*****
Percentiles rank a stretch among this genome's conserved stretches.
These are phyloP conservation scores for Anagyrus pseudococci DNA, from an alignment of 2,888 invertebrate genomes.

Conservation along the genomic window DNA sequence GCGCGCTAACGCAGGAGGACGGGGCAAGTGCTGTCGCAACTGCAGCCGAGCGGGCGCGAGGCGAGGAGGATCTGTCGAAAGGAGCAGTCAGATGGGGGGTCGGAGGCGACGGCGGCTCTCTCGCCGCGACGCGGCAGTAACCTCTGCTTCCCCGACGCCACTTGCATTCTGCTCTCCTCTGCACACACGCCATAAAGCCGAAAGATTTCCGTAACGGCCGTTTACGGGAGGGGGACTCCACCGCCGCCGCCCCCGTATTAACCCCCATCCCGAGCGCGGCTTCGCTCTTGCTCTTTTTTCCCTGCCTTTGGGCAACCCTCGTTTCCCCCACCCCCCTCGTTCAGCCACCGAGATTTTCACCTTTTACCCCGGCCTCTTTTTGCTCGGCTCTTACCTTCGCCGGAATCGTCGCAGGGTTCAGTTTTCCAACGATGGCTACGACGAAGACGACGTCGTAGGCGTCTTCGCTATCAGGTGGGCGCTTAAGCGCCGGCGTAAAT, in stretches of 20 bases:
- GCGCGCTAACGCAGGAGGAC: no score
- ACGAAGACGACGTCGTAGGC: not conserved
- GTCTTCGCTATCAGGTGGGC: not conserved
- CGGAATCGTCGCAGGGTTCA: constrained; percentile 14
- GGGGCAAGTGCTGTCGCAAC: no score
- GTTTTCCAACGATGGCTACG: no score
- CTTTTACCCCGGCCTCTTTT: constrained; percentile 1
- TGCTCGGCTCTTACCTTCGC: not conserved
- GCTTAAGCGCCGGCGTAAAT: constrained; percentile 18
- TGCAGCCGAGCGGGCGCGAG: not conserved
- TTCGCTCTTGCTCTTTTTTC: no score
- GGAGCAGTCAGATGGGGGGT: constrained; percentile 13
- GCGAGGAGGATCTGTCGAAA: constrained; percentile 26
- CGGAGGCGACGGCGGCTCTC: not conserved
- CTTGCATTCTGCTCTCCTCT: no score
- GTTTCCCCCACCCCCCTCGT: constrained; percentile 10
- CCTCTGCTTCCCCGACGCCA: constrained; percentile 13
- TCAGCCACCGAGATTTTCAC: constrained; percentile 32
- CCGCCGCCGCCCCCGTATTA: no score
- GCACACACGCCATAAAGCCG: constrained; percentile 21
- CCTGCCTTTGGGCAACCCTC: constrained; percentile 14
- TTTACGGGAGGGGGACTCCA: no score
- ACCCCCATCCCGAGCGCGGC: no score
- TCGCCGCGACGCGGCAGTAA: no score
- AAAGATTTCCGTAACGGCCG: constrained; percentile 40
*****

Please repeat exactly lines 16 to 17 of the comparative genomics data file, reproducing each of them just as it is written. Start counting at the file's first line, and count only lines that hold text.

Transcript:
- GCGAGGAGGATCTGTCGAAA: constrained; percentile 26
- CGGAGGCGACGGCGGCTCTC: not conserved